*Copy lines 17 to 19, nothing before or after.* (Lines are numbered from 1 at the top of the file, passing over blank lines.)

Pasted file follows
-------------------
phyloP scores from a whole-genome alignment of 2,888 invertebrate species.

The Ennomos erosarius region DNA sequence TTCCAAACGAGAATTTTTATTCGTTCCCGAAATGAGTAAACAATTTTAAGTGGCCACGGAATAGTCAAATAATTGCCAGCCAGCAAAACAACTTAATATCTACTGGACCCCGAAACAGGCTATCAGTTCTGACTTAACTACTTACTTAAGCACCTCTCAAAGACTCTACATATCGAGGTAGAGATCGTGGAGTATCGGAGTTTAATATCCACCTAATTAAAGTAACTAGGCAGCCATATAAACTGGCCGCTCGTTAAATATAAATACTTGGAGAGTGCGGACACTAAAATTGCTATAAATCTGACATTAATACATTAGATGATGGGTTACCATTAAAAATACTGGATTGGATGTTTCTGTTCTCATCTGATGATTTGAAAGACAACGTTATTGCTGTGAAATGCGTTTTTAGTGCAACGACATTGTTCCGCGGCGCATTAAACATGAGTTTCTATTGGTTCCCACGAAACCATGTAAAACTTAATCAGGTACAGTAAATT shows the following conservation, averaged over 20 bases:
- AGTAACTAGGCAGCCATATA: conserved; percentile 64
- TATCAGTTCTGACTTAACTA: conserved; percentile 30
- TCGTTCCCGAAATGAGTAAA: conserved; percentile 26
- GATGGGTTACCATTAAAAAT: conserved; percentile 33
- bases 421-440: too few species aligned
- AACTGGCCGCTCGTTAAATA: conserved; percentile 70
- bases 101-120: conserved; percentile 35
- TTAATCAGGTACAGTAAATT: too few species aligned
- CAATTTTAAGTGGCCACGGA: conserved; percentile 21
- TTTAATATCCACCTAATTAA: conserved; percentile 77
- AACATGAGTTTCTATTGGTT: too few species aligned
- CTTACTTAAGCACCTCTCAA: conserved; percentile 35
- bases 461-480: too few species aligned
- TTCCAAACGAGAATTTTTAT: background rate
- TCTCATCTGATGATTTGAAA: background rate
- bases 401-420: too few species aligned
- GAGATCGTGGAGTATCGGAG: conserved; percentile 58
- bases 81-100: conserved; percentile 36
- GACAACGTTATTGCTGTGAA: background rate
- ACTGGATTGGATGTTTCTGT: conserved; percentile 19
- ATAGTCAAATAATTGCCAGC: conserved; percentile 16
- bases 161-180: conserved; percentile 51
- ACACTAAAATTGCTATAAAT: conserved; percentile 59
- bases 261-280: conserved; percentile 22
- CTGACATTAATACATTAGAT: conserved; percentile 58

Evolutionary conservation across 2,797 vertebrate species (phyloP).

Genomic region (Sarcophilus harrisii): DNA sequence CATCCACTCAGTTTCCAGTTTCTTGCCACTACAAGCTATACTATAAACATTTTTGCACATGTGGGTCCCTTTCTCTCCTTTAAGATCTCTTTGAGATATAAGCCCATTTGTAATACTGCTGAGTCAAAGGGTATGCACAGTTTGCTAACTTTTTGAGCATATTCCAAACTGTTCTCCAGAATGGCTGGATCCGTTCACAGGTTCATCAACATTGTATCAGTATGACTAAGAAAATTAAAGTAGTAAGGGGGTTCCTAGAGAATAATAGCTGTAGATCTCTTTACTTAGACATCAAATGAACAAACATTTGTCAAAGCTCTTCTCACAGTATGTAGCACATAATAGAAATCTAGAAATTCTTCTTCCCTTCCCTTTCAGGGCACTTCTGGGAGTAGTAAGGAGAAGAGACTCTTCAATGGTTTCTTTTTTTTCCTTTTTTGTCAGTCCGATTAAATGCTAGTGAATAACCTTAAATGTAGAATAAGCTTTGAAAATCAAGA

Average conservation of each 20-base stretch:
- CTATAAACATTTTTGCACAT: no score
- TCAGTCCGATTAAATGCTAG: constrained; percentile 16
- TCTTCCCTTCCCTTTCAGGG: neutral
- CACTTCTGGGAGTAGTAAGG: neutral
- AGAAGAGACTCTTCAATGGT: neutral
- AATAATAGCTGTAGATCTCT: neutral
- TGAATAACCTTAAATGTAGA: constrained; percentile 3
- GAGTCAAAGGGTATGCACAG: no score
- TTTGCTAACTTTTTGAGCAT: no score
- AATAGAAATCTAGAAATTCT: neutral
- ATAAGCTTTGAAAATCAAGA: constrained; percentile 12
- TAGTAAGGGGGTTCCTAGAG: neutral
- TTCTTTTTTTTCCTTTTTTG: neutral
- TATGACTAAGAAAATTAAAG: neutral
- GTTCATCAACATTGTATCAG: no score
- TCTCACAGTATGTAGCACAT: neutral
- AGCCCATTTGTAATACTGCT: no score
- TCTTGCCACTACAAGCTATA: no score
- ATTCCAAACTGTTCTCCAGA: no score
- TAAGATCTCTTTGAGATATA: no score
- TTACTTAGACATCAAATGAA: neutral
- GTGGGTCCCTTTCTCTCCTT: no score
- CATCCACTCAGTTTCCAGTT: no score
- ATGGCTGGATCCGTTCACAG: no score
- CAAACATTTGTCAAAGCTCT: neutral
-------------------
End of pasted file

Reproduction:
- TCTCATCTGATGATTTGAAA: background rate
- bases 401-420: too few species aligned
- GAGATCGTGGAGTATCGGAG: conserved; percentile 58